Just a quick post to announce that the Border Criminologies blog has restarted for the 2018-19 academic year. We hope everyone had some restful time over the break.
In Oxford, we are pleased to announce generous financial support from the Open Society Foundation for a new comparative project focusing on supporting human rights in immigration detention in Greece and Italy. In building and disseminating information about everyday life in detention in the context of human rights monitoring and protection mechanisms, we seek to provide much-needed narratives to challenge the growing xenophobia that is corroding political discourse and practice. It builds on long-standing work in Greece, conducted by Hindpal Bhui, Andriani Fili and Mary Bosworth, will include new partners in both countries. Francesca Esposito will assist with the Italian fieldwork. While the project will not start until the New Year, we will spend the next few months setting it up. In preparation, we will soon start publishing our first briefings from the ESRC-IAA project on monitoring Human Rights in Immigration Detention in Greece, UK and Turkey.
Here too, we are part of a new initiative with the Bonavero Institute of Human Rights and Turpin & Miller Solicitors, offering free legal advice to foreign national prisoners in the nearby all-foreign national HMP Huntercombe. Over the summer, the first student intern worked alongside Tom Giles from Turpin & Miller, and over the next few months, other criminology and law students will have the opportunity to participate in this much-needed program. The lawyers at Turpin & Miller have already had a significant effect, assisting a number of men with successful bail applications and with applications for refugee status.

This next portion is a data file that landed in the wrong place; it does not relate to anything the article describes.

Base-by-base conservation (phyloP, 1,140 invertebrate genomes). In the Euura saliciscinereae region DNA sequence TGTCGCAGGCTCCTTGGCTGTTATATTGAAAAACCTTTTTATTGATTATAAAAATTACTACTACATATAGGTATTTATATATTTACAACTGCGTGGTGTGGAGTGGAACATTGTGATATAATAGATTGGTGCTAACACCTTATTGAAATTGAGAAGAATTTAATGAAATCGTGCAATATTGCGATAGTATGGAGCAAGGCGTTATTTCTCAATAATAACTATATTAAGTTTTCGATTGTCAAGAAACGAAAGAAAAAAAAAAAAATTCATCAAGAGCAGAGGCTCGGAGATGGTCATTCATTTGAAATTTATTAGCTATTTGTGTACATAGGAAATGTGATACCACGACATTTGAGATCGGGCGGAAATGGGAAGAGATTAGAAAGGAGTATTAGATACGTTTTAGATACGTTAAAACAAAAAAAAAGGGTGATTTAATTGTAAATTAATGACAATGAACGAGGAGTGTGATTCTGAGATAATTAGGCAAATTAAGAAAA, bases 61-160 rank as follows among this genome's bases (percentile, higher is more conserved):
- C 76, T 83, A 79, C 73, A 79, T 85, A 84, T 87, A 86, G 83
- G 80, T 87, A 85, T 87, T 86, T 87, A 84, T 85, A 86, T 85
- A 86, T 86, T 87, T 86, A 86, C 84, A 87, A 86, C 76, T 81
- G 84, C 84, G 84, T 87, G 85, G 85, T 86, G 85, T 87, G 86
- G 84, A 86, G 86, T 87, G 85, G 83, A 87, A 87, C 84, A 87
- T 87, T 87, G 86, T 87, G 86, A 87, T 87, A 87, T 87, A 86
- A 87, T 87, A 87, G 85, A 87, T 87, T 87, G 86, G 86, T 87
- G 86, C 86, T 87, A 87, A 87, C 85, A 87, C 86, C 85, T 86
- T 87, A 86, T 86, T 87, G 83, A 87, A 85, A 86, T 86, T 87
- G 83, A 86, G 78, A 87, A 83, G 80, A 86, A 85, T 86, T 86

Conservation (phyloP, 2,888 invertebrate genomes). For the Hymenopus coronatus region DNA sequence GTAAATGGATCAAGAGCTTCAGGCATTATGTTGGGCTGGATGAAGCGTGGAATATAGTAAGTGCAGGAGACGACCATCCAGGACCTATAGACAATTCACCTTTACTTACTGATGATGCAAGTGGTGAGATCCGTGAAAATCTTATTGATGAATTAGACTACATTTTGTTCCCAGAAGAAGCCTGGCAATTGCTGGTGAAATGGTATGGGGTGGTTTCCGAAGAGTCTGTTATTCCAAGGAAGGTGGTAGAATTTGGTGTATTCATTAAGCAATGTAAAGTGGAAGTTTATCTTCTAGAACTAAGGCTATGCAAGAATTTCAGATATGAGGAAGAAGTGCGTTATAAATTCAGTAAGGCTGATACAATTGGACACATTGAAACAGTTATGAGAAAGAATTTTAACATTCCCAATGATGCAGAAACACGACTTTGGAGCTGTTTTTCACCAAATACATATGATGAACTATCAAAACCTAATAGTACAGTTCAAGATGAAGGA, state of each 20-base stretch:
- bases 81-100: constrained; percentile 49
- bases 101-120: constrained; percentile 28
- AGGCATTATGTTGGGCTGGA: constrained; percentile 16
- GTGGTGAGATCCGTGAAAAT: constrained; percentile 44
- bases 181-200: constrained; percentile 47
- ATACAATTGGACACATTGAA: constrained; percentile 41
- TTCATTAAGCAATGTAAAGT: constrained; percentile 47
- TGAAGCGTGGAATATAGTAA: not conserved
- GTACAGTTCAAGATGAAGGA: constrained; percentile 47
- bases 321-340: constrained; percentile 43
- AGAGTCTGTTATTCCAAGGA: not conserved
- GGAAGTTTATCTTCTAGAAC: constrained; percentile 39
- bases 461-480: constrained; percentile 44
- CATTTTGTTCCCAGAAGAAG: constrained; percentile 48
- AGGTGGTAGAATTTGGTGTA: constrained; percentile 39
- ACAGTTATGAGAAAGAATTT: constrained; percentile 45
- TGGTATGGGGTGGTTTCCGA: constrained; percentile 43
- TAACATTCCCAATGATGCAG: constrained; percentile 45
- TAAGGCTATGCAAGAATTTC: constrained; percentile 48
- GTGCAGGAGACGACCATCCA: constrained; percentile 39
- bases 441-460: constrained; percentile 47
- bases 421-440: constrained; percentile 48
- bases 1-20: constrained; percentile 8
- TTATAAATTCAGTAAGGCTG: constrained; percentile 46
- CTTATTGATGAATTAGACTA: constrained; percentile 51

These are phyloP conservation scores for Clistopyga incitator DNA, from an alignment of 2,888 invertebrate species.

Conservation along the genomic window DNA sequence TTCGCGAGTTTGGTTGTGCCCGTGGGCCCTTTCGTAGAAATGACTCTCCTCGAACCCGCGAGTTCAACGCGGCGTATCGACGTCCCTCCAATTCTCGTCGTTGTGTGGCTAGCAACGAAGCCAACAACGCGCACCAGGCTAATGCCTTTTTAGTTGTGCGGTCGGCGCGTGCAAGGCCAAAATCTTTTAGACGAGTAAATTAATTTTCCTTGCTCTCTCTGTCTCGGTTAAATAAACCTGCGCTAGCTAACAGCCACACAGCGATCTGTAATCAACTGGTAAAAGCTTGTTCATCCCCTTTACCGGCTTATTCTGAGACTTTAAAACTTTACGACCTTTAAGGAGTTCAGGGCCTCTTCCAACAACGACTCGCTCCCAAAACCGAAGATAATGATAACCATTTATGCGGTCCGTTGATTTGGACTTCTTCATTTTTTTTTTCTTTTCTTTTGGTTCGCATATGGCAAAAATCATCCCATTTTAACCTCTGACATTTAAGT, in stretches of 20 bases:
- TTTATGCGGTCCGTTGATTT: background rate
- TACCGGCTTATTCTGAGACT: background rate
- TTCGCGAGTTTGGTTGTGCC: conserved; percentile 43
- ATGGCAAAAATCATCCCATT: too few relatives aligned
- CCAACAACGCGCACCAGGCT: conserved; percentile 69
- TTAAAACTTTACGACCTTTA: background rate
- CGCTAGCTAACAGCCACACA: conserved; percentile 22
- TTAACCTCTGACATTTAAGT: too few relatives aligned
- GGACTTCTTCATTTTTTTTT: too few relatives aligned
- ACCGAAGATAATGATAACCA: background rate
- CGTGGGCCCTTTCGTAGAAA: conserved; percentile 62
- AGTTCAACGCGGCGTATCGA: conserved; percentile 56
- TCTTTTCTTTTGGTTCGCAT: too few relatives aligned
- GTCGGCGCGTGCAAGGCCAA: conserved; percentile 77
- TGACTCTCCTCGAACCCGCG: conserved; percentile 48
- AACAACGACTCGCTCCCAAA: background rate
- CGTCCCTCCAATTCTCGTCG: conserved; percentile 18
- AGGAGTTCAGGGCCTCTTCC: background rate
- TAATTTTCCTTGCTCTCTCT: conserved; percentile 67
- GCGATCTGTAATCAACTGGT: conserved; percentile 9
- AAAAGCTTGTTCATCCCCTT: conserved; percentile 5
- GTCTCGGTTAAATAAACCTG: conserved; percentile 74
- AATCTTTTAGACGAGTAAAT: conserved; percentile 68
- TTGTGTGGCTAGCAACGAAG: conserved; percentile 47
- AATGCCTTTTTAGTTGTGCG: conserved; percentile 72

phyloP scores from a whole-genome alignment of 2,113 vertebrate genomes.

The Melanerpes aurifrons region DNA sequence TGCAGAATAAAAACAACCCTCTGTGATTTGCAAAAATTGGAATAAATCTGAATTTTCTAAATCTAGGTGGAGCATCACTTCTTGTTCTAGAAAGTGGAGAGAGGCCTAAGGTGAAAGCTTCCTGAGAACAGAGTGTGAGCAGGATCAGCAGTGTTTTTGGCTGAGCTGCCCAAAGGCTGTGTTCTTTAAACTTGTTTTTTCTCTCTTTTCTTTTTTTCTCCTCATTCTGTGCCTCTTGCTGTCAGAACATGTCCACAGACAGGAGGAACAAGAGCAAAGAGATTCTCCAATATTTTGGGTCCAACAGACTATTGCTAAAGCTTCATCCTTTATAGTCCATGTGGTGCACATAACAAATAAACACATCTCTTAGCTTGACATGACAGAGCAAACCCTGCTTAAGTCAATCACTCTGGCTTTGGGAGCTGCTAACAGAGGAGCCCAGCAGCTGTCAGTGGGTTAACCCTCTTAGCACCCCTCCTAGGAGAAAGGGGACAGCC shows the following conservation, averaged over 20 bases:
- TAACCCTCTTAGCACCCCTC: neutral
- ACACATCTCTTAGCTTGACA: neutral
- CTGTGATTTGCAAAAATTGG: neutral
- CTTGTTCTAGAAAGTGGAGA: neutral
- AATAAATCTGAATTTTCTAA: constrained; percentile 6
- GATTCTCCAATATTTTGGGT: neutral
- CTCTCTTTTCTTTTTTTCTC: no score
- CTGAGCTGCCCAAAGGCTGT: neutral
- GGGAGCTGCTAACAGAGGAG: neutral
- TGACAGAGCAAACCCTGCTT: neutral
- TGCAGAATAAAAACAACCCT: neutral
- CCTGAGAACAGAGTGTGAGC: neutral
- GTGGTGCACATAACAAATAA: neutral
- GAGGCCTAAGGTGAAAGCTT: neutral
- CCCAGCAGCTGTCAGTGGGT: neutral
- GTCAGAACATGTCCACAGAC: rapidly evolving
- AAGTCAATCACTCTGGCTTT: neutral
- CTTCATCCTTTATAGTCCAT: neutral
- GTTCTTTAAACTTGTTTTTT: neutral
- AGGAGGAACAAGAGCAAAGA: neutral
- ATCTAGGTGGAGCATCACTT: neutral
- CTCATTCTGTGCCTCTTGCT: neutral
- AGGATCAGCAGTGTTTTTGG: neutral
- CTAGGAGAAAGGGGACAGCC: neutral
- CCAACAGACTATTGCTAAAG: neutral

Changes are afoot in the blog; not only do we hope to include soon more video material, but Gabriella Sanchez will be editing Spanish-language contributions to widen our readership and increase engagement. If you have any ideas for topics, or, if you would like to contribute a short video diary about your work (in English or Spanish), please get in touch.
We have received a number of submissions for the Masters’ Dissertation Prize, all of which look excellent. We will announce the winner and runner up in due course, and profile their work on the blog. Thanks to the generous support of Leiden Law School, through Maartje van der Woude’s VIDI grant, our SSRN paper series, which offers research papers on criminal justice, borders and citizenship downloadable for free, has funding for one final year. It will, however, only circulate two issues to our reading list. To make up the shortfall we will post regular updates on the blog and on twitter about articles that have been included. If anyone has any leads for dissemination grants, please do get in touch.
Finally, please like our Facebook page and follow us on Twitter if you haven’t done so already. We are happy to share your news, events, research, publications and videos on both platforms, and the best way to contact us is via direct message.
I am sure it will be another busy year for us all. Good luck with it all!